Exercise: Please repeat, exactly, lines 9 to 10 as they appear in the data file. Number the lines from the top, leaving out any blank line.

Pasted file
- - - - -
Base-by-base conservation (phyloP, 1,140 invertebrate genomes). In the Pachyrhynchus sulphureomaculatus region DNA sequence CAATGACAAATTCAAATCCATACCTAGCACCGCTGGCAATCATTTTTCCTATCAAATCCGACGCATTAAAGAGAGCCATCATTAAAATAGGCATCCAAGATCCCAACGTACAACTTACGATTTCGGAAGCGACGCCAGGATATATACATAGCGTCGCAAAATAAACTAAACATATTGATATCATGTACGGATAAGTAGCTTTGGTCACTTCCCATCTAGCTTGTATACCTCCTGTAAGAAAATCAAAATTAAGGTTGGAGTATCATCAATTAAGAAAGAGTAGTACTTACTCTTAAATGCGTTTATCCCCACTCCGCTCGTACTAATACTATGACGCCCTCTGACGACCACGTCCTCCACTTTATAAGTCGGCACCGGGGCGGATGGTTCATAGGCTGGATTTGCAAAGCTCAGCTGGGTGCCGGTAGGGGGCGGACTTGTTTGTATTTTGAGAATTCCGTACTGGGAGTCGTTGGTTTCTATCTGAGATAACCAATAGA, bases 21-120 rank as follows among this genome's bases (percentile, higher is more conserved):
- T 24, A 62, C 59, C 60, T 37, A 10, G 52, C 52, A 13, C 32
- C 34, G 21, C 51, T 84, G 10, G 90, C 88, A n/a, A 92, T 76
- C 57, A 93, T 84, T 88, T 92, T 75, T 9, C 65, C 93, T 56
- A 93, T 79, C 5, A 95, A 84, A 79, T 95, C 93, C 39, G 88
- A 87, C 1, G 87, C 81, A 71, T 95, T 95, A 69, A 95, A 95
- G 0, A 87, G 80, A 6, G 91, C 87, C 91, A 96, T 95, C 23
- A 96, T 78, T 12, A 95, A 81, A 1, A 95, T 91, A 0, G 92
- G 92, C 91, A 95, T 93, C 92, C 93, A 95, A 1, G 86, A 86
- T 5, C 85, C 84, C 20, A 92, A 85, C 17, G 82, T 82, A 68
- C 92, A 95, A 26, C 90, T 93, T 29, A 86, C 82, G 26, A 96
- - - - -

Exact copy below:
- G 92, C 91, A 95, T 93, C 92, C 93, A 95, A 1, G 86, A 86
- T 5, C 85, C 84, C 20, A 92, A 85, C 17, G 82, T 82, A 68